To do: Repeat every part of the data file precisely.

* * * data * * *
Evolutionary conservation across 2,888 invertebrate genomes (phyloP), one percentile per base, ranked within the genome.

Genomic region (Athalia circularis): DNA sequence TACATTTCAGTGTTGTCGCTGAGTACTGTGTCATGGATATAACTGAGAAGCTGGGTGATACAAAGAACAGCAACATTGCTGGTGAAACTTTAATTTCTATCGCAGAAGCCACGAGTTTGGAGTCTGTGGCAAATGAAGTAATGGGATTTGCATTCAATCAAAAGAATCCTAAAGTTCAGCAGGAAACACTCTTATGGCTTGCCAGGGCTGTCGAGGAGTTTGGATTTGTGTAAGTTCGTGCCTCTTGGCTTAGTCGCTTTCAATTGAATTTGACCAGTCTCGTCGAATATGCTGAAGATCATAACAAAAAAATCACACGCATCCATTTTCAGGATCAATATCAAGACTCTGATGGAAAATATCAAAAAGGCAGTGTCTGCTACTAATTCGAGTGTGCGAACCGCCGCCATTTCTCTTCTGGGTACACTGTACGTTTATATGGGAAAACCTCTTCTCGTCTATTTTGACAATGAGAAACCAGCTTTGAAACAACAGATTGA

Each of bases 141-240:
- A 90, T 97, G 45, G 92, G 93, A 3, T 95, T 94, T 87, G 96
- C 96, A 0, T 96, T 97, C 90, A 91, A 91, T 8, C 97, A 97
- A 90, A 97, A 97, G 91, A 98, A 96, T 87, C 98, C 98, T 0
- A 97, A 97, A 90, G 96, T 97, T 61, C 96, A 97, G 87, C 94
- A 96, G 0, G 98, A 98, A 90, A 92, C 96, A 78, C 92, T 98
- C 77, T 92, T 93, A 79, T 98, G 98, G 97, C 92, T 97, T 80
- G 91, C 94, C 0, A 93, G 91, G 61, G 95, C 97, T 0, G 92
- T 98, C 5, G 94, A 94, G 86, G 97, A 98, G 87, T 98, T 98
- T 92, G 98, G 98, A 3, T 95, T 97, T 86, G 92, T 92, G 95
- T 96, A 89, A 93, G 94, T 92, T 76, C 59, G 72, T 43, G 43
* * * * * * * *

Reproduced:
Evolutionary conservation across 2,888 invertebrate genomes (phyloP), one percentile per base, ranked within the genome.

Genomic region (Athalia circularis): DNA sequence TACATTTCAGTGTTGTCGCTGAGTACTGTGTCATGGATATAACTGAGAAGCTGGGTGATACAAAGAACAGCAACATTGCTGGTGAAACTTTAATTTCTATCGCAGAAGCCACGAGTTTGGAGTCTGTGGCAAATGAAGTAATGGGATTTGCATTCAATCAAAAGAATCCTAAAGTTCAGCAGGAAACACTCTTATGGCTTGCCAGGGCTGTCGAGGAGTTTGGATTTGTGTAAGTTCGTGCCTCTTGGCTTAGTCGCTTTCAATTGAATTTGACCAGTCTCGTCGAATATGCTGAAGATCATAACAAAAAAATCACACGCATCCATTTTCAGGATCAATATCAAGACTCTGATGGAAAATATCAAAAAGGCAGTGTCTGCTACTAATTCGAGTGTGCGAACCGCCGCCATTTCTCTTCTGGGTACACTGTACGTTTATATGGGAAAACCTCTTCTCGTCTATTTTGACAATGAGAAACCAGCTTTGAAACAACAGATTGA

Each of bases 141-240:
- A 90, T 97, G 45, G 92, G 93, A 3, T 95, T 94, T 87, G 96
- C 96, A 0, T 96, T 97, C 90, A 91, A 91, T 8, C 97, A 97
- A 90, A 97, A 97, G 91, A 98, A 96, T 87, C 98, C 98, T 0
- A 97, A 97, A 90, G 96, T 97, T 61, C 96, A 97, G 87, C 94
- A 96, G 0, G 98, A 98, A 90, A 92, C 96, A 78, C 92, T 98
- C 77, T 92, T 93, A 79, T 98, G 98, G 97, C 92, T 97, T 80
- G 91, C 94, C 0, A 93, G 91, G 61, G 95, C 97, T 0, G 92
- T 98, C 5, G 94, A 94, G 86, G 97, A 98, G 87, T 98, T 98
- T 92, G 98, G 98, A 3, T 95, T 97, T 86, G 92, T 92, G 95
- T 96, A 89, A 93, G 94, T 92, T 76, C 59, G 72, T 43, G 43